The Wine Origins Alliance (The Alliance) was founded in 2005. It is a concerted effort by the top wine growing regions of the world to demand that a wine’s true origin be clearly identified on a bottle’s label.
They believe that when it comes to wine, Location Matters.
The Alliance represents 23 winery and grape growing organisations from the Barossa valley (Australia), Bordeaux (France), Bourgogne and Chablis (France), British Columbia (Canada), Champagne (France), Chianti Classico (Italy), Jerez-Xeres-Sherry (Spain), Long Island (USA), McLaren Vale (Australia), Napa Valley (USA), Oregon (USA), Paso Robles (USA), Port (Portugal), Rioja (Spain) Santa Barbara County (USA), Sonoma County (USA), Texas (USA), Tokaj (Hungary), Victoria (Australia), Walla Walla Valley (USA), Washington State (USA), Williamette Valley (USA) and Western Australia (Australia).
At a press conference at VinExpo New York 2018, David Pearson, CEO of “Opus One wineries” and the Chair of Napa Valley Vintners, one of the founding members of the Wine Origins Alliance said the Alliance “Represents a number of the world’s leading wine regions coming together to make a clear, collective statement that stands to insure that wine region names are protected, and not abused, or miscommunicated to consumers”.
In March, The Alliance made a pitch in Washington to law makers to protect all of the wine regions from around the world.
The Alliance conducted a poll, (the results of which were released on the 5th of March) which clearly indicated that 94% of American wine drinkers support laws that would protect consumers from misleading wine labels. The results emphasise the role that location plays in wine.
“This survey reflects what we already knew: consumers want wine labels to accurately reflect the contents of the wine bottle,” said Anthony Sannino, president of the Long Island Wine Council.
The poll was conducted by GBA Strategies. It found that 70 percent of American wine drinkers believed that “allowing American producers to misuse foreign wine region names on their labels is deceptive to American consumers”. It also revealed that “70 percent believe that allowing American wine producers to misuse region names makes it harder for U.S. wine regions to protect the misuse of their name on foreign labels.”. Furthermore, it found that “79 percent of consumers consider the region an important factor when buying a bottle of wine”.
“We represent some of the world’s leading wine regions that have taken a clear, collective stand to ensure wine region names are protected and not abused or miscommunicated to consumers,” said Linda Reiff, president and CEO of the Napa Valley Vintners. “But here in the United States, some wine region names are not protected. This makes it hard for Napa and other U.S. regions to protect their names around the world when their very own government doesn’t extend that same protection to others.”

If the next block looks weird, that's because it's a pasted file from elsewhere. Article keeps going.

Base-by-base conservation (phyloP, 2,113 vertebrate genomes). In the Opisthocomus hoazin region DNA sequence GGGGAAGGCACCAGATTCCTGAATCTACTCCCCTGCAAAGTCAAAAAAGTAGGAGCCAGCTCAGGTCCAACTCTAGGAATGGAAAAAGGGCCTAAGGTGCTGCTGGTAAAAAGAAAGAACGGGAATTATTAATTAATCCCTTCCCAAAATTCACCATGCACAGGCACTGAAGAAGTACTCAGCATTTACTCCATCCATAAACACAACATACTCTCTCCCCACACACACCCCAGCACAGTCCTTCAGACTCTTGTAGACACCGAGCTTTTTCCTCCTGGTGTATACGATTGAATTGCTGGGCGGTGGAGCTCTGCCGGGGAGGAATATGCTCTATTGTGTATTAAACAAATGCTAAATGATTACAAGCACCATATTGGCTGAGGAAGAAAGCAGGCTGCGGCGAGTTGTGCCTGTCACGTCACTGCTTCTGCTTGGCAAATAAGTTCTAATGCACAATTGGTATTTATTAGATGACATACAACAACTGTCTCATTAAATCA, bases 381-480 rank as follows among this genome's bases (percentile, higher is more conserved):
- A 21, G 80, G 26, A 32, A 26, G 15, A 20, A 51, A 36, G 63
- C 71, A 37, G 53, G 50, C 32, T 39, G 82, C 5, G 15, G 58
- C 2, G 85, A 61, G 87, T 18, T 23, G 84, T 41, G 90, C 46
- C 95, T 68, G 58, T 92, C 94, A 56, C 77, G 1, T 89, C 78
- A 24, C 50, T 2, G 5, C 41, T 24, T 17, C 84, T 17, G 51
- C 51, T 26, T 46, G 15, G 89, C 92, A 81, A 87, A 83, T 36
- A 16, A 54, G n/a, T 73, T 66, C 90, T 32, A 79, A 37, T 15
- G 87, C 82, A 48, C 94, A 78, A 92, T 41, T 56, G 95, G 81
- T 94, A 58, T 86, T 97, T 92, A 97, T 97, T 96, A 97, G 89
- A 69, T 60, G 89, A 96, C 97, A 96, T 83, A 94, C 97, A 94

It is interesting to note that in the EU and Australia, wine region names are protected through a registry of Geographical Indication names.
In the US, wine region names are protected through well-established federal and state laws that protect “American Viticultural Areas”, or AVAs, for the wine industry inside its borders.
However, the U.S. permits the use of wine region names like “Champagne”, “Chablis”, “Chianti”, “Port” and “Sherry” on labels of wines that do not originate in those European regions.
To add to the argument in favour of protecting wine region names, Carl Money, founding member of the Texas Wine Growers said “Texas has been making wine since the 1600s. Its distinctive climate and land has influenced the winemaking process. Thus, the Texas name should not be used on labels if the wine wasn’t produced there,”. “The same should be true for Long Island, Napa Valley, Champagne, Sherry, Chablis, Chianti Classico, Bordeaux and all other wine-growing regions.”
My take: it should be interesting to see how this pans out, as protecting a wine region’s name is synonymous with protecting consumer interests, wherever they may be in the world. Members of The Alliance met law makers in the US to present their case in March of this year. On the 8th of March 2018, it was announced that there was an introduction of a bipartisan congressional resolution, H. Res. 766, that recognizes the uniqueness of American Viticultural Areas (AVAs). The resolution was co-sponsored by Democratic Congressman Earl Blumenauer (OR-3) and Republican Congressman Lee Zeldin (NY-1).